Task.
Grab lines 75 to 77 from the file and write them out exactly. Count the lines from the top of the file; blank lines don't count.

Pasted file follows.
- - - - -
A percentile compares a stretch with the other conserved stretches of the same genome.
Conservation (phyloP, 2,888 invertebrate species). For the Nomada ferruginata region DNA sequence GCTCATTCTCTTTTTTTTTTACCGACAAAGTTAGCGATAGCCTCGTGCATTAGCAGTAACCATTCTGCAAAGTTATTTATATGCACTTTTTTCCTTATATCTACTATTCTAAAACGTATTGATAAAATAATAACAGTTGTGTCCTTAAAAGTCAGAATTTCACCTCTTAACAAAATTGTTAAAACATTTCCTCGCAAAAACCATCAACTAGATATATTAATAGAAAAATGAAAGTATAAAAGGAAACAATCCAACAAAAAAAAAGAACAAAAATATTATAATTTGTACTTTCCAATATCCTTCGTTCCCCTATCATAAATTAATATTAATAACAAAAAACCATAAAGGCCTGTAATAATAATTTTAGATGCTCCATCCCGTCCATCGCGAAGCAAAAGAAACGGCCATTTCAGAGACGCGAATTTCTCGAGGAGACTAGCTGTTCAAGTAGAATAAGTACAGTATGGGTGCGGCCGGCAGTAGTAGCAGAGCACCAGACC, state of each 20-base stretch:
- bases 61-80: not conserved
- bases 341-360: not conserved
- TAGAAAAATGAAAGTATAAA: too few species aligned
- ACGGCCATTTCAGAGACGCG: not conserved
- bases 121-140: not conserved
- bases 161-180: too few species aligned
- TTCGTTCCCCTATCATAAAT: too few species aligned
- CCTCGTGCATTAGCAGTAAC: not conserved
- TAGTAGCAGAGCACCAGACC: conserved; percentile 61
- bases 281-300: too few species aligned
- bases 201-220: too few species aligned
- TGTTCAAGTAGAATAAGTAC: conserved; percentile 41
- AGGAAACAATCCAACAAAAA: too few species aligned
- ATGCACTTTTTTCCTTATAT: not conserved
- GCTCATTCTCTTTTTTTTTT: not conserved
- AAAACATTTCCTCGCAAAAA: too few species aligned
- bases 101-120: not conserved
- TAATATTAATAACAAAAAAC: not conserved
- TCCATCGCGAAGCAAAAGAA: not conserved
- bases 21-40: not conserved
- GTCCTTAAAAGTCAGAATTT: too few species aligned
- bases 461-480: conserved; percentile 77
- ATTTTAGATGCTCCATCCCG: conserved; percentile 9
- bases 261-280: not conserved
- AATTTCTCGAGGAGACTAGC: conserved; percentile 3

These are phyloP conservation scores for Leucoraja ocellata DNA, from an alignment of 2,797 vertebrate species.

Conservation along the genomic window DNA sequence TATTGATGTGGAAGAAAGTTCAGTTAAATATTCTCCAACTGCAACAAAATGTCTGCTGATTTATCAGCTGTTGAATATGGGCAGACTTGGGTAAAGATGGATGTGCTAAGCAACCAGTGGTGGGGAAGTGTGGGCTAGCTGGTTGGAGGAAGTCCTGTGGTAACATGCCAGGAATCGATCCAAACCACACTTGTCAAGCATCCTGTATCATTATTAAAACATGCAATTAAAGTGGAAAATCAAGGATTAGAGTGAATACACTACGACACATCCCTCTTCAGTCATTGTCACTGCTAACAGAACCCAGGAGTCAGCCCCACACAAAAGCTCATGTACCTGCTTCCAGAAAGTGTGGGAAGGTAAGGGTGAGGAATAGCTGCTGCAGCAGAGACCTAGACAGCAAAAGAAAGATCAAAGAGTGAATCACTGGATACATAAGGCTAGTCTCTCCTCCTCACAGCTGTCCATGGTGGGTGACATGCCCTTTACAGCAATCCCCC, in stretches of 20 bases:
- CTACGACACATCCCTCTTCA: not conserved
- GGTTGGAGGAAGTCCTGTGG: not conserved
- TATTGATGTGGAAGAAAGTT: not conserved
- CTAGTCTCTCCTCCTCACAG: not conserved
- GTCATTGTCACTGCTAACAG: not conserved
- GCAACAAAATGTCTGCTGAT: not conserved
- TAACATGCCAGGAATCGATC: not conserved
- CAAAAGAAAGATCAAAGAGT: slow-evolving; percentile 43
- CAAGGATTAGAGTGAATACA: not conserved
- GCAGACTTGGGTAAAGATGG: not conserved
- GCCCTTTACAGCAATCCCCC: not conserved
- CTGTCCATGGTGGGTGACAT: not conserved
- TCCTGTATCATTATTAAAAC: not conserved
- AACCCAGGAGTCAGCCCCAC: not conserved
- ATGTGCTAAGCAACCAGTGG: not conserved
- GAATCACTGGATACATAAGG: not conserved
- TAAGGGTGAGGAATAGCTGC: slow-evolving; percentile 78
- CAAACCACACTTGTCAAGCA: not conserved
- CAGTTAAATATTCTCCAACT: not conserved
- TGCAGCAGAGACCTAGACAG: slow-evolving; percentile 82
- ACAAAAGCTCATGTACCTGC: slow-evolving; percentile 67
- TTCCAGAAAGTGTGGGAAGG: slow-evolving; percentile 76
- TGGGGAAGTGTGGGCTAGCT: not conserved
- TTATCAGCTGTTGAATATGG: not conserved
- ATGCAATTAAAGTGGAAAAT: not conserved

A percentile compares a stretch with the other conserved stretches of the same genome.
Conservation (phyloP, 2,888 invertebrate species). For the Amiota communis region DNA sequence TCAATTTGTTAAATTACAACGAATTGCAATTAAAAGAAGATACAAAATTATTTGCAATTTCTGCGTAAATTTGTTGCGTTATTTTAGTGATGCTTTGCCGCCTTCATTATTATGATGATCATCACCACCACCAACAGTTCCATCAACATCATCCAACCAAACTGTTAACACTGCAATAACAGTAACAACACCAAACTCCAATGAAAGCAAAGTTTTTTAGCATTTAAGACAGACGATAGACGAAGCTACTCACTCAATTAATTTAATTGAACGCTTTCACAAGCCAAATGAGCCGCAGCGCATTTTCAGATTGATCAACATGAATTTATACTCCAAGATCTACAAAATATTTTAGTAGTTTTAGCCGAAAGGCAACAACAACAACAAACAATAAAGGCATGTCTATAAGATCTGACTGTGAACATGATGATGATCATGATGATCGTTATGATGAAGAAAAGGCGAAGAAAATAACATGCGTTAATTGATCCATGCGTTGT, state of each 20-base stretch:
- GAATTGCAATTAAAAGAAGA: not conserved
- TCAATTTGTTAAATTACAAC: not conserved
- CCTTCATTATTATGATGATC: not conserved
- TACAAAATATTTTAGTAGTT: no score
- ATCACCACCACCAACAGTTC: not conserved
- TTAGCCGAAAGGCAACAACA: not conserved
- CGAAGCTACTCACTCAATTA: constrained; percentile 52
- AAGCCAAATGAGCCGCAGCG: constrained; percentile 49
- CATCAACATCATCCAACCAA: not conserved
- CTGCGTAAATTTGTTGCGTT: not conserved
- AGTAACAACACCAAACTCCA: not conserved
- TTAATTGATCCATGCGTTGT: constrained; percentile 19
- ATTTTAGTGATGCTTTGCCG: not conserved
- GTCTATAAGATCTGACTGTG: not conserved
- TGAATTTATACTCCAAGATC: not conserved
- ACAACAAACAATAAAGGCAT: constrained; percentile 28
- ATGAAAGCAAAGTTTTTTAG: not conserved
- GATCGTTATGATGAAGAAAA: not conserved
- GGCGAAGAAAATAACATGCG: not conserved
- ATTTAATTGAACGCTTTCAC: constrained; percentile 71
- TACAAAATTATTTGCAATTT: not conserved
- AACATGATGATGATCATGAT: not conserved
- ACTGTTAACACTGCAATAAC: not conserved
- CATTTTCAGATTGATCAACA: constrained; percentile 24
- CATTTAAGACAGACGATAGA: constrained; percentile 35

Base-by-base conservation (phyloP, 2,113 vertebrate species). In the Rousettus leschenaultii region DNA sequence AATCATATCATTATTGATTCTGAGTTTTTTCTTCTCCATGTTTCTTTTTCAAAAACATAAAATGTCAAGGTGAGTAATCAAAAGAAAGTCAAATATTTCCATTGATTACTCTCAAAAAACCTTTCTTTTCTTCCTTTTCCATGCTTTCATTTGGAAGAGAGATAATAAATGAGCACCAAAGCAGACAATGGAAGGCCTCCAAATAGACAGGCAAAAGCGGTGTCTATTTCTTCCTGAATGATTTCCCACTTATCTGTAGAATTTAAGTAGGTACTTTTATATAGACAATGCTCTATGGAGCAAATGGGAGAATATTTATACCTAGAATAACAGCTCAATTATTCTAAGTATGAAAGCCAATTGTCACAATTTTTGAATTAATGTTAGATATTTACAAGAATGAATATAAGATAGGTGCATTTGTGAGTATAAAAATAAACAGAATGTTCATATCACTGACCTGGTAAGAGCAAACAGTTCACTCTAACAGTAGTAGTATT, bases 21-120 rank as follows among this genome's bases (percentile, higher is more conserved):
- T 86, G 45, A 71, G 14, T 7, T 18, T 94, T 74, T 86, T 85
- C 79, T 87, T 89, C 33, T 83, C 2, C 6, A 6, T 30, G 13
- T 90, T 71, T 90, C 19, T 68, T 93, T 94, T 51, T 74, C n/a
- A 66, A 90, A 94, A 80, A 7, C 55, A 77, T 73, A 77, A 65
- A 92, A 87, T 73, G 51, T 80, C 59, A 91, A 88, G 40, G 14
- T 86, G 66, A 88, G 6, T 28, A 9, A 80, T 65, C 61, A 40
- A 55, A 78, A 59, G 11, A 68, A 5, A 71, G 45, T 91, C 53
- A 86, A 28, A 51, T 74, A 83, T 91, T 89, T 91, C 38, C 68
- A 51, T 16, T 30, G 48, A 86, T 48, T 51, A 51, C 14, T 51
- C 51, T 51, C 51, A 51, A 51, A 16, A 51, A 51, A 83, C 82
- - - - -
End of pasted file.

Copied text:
- GGCGAAGAAAATAACATGCG: not conserved
- ATTTAATTGAACGCTTTCAC: constrained; percentile 71
- TACAAAATTATTTGCAATTT: not conserved